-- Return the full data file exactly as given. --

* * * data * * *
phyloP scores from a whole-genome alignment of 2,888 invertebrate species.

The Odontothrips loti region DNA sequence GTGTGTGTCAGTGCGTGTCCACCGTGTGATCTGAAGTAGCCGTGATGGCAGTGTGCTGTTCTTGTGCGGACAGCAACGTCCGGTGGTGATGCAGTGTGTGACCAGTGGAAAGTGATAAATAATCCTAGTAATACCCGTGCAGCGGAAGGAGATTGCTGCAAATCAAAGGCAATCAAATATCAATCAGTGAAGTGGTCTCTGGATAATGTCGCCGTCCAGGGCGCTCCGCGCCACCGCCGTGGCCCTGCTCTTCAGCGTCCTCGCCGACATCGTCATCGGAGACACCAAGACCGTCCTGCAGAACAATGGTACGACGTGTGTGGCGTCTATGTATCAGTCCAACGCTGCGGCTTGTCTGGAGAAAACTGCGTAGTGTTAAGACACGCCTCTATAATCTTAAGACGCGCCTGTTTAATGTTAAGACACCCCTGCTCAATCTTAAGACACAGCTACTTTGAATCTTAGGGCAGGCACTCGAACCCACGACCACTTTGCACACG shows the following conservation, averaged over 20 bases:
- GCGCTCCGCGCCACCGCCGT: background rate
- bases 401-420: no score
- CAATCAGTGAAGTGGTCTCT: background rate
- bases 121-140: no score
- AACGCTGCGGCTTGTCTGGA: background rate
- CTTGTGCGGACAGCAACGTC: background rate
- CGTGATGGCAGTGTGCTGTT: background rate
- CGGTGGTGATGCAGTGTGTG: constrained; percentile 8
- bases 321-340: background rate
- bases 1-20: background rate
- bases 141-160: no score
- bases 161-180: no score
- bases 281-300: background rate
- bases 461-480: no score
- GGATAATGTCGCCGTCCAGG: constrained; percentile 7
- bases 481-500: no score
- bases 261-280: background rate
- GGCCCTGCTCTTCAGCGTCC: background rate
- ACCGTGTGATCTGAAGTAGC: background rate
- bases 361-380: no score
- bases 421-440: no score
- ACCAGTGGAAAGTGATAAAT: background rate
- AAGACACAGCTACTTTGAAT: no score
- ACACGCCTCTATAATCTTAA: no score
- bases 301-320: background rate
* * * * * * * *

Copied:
phyloP scores from a whole-genome alignment of 2,888 invertebrate species.

The Odontothrips loti region DNA sequence GTGTGTGTCAGTGCGTGTCCACCGTGTGATCTGAAGTAGCCGTGATGGCAGTGTGCTGTTCTTGTGCGGACAGCAACGTCCGGTGGTGATGCAGTGTGTGACCAGTGGAAAGTGATAAATAATCCTAGTAATACCCGTGCAGCGGAAGGAGATTGCTGCAAATCAAAGGCAATCAAATATCAATCAGTGAAGTGGTCTCTGGATAATGTCGCCGTCCAGGGCGCTCCGCGCCACCGCCGTGGCCCTGCTCTTCAGCGTCCTCGCCGACATCGTCATCGGAGACACCAAGACCGTCCTGCAGAACAATGGTACGACGTGTGTGGCGTCTATGTATCAGTCCAACGCTGCGGCTTGTCTGGAGAAAACTGCGTAGTGTTAAGACACGCCTCTATAATCTTAAGACGCGCCTGTTTAATGTTAAGACACCCCTGCTCAATCTTAAGACACAGCTACTTTGAATCTTAGGGCAGGCACTCGAACCCACGACCACTTTGCACACG shows the following conservation, averaged over 20 bases:
- GCGCTCCGCGCCACCGCCGT: background rate
- bases 401-420: no score
- CAATCAGTGAAGTGGTCTCT: background rate
- bases 121-140: no score
- AACGCTGCGGCTTGTCTGGA: background rate
- CTTGTGCGGACAGCAACGTC: background rate
- CGTGATGGCAGTGTGCTGTT: background rate
- CGGTGGTGATGCAGTGTGTG: constrained; percentile 8
- bases 321-340: background rate
- bases 1-20: background rate
- bases 141-160: no score
- bases 161-180: no score
- bases 281-300: background rate
- bases 461-480: no score
- GGATAATGTCGCCGTCCAGG: constrained; percentile 7
- bases 481-500: no score
- bases 261-280: background rate
- GGCCCTGCTCTTCAGCGTCC: background rate
- ACCGTGTGATCTGAAGTAGC: background rate
- bases 361-380: no score
- bases 421-440: no score
- ACCAGTGGAAAGTGATAAAT: background rate
- AAGACACAGCTACTTTGAAT: no score
- ACACGCCTCTATAATCTTAA: no score
- bases 301-320: background rate